A trader works on the floor of the New York Stock Exchange (NYSE) in New York, U.S., on Monday, Oct. 31, 2016. U.S. stocks rose from a six-week low amid an increase in deal activity as traders assessed the outlook for the presidential election and interest rates in the world's largest economy. Photographer: Michael Nagle/Bloomberg via Getty Images
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The NYSE American trading delay is the second to be proposed since IEX won approval. The Chicago Stock Exchange in August outlined plans to adopt what it calls a Liquidity Taking Access Delay, a 350-microsecond delay for those who trade against resting orders on the exchange.

It also follows NYSE unusual decision to take aim at some of its biggest clients over their need for speed. In a letter to the Securities and Exchange Commission responding to criticism from the likes of Citadel, Wolverine Trading and trade body SIFMA, NYSE said some of those firms "have chosen to build business models based on speed."

Here's the NYSE statement:

NYSE Group (NYSE), part of Intercontinental Exchange (NYSE:ICE), today detailed its equity markets strategy, which aims to deliver greater choice for corporate and ETF issuers and to investors by offering four unique exchange venues, including an exchange designed exclusively for small and mid-cap companies.

The group's iconic New York Stock Exchange will continue to operate as the premium venue for corporate listings, and the only market to offer floor-based Designated Market Makers (DMMs) delivering the leading market quality and flawless IPOs. The floor brokers on the NYSE continue to act in an agency-only capacity, offering unique insight and access to the Parity allocation, which increases fairness and reduces dependence on speed, and the NYSE's liquid closing auction. NYSE previously announced its plan to expand NYSE's exclusive floor-based trading model to include all listed securities in the second half of 2017.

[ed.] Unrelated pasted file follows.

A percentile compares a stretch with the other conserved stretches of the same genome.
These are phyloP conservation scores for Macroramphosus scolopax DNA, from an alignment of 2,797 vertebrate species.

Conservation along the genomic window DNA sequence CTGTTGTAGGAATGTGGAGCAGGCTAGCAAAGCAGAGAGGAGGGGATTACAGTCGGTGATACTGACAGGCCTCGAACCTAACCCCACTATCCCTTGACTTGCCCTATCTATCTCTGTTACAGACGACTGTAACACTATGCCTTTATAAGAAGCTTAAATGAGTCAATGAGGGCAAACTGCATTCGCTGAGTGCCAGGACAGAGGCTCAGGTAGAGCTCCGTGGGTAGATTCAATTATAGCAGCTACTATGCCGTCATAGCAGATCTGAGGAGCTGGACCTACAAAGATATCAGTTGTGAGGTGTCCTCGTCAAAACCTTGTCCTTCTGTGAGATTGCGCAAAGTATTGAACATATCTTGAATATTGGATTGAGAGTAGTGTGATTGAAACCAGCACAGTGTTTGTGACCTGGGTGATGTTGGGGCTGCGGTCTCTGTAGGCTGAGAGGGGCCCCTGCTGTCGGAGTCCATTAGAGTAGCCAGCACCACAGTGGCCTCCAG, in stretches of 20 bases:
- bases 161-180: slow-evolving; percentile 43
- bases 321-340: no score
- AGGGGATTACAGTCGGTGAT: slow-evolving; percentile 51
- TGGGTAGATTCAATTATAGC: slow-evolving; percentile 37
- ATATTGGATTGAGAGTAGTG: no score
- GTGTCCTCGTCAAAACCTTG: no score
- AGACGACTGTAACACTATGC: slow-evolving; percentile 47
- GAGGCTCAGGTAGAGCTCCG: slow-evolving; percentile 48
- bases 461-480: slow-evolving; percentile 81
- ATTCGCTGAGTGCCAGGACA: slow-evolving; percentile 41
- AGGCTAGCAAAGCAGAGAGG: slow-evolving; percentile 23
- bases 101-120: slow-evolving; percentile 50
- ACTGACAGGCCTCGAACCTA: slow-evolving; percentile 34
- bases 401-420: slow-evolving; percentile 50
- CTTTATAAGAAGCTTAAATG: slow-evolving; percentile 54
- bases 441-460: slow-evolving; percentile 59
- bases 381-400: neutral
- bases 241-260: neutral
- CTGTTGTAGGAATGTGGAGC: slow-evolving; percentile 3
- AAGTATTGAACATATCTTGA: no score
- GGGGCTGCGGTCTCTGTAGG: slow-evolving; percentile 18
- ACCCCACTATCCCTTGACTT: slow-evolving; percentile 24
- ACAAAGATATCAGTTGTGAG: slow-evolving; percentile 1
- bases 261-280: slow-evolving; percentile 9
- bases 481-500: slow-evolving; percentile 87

With its heritage as the American Stock Exchange, NYSE MKT, the market for small to mid-cap companies, will be known as NYSE American, following regulatory approval. NYSE American will be a first-of-its-kind exchange that brings the strengths of NYSE's features, such as electronic DMMs with quoting obligations assigned to each NYSE American listed company. NYSE American will also file rules with the SEC for new features that promote midpoint trading, including a 350 microsecond delay upon order entry, proprietary data and outbound routing, as well as a Discretionary Pegged Order.

Said Tom Farley, NYSE President: "As U.S equity markets have become increasingly complex due to fragmentation and dark pools, we are committed to providing listed companies, investors and market participants with more choice on how they list and trade with us in a way that best meets their needs. As we enter our 225th year as the global leader in trading and listings, we are continually evolving our markets to serve our customers in a very dynamic marketplace."

Farley continued, "As we move through 2017 and begin offering these enhancements, NYSE Group will ultimately operate four distinct exchanges for issuers and investors, each with its own market model. We recognize certain market models are appropriate for ETFs or less liquid securities, and we are excited to provide our customers with more choice in how they list, invest and trade."

NYSE American will provide a unique, efficient market combining the benefits of electronic DMMs and mid-point trading strategies.